Saturday, October 19, 2013

Keep Marching, My Child

Dear Monkey,

The one thing that has become apparent as you continue on this path to growing up is that you march to the beat of your own drum. You always dance like no one is watching, even though you are perfectly aware that everyone is watching. You are creative and imaginative and not afraid of new things.

The only thing you ask me to buy at the grocery store is a cucumber and you name it Cucumber Justice and then eat the entire thing for a snack.

You spend whole Saturdays dressed as a ninja or a pirate or a cowboy.

You spend months at a time sleeping in a teepee in your bedroom.

You never want to play by the established rules, but rather turn everything from tag to Candy Land to Lego Heroica into your own version with new goals, new rules, new everything.

Sometimes it's hard being different, both for you the child and for me the parent.

I often just want you to do what everyone else is doing.  Why do you insist on wearing socks with your sandals, or goggles to the store, or shirt inside out?  Why won't you wear the clothes I laid out for you instead of making your own outfits?  Why can't we just walk normally down the sidewalk, instead of insisting that I have to go back because I didn't skip three times between each driveway?  When life, as it often does, gets busy and crowded, your different approach to things becomes frustrating, an extra step in an already packed schedule.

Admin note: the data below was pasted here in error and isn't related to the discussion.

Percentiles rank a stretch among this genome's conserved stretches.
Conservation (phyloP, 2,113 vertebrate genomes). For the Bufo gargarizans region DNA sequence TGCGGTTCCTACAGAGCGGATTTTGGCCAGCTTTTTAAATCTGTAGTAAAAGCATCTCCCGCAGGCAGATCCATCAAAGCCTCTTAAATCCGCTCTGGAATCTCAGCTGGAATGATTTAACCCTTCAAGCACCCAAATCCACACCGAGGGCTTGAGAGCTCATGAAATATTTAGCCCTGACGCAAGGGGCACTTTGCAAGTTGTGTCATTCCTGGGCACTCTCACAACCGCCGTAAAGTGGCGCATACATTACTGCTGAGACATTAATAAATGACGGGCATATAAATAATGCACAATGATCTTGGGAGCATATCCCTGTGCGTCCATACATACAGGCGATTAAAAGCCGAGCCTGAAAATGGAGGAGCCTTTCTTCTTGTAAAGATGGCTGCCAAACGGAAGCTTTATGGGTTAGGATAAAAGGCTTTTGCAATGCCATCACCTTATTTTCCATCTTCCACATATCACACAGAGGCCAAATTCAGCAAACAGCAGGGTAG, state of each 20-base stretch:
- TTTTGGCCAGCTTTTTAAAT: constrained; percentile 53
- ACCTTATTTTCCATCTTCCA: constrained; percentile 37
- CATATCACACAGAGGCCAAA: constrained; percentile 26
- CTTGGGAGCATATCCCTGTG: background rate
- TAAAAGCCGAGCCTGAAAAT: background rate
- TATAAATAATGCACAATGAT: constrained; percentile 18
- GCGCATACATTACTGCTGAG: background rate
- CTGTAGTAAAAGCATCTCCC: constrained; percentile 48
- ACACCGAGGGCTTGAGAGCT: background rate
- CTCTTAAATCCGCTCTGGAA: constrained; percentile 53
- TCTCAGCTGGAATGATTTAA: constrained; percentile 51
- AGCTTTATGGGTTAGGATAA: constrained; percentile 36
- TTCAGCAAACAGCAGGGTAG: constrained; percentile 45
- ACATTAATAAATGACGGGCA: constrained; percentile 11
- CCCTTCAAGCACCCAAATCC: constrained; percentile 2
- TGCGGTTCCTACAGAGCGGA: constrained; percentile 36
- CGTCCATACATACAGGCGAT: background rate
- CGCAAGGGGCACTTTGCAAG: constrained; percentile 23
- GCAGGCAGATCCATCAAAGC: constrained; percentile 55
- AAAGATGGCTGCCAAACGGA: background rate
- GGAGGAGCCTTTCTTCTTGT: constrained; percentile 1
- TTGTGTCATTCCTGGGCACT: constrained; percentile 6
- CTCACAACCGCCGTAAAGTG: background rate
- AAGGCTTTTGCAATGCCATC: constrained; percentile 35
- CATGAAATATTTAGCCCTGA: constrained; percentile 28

But I see how much you need to be appreciated for being different. How much you crave it. And I'm learning to appreciate that we will never play board games how other families play them and you will always be the kid wearing red socks to school and you will always be the one making funny faces in our family pictures.

 And I wouldn't want you to be any other way.

I want you to continue to dance like crazy in the back seat of the van when Owl City comes on.  I want you to continue to try crazy inventions with no preconceived notions of the outcome. I want you to continue to express yourself with no concern for how others view you. I want you to continue to live loud and happy and completely yourself.

As your mother, I will do my best not to let the world or my own adult, world weary views silence that drum beat inside of you. 

And you, my child, keep marching.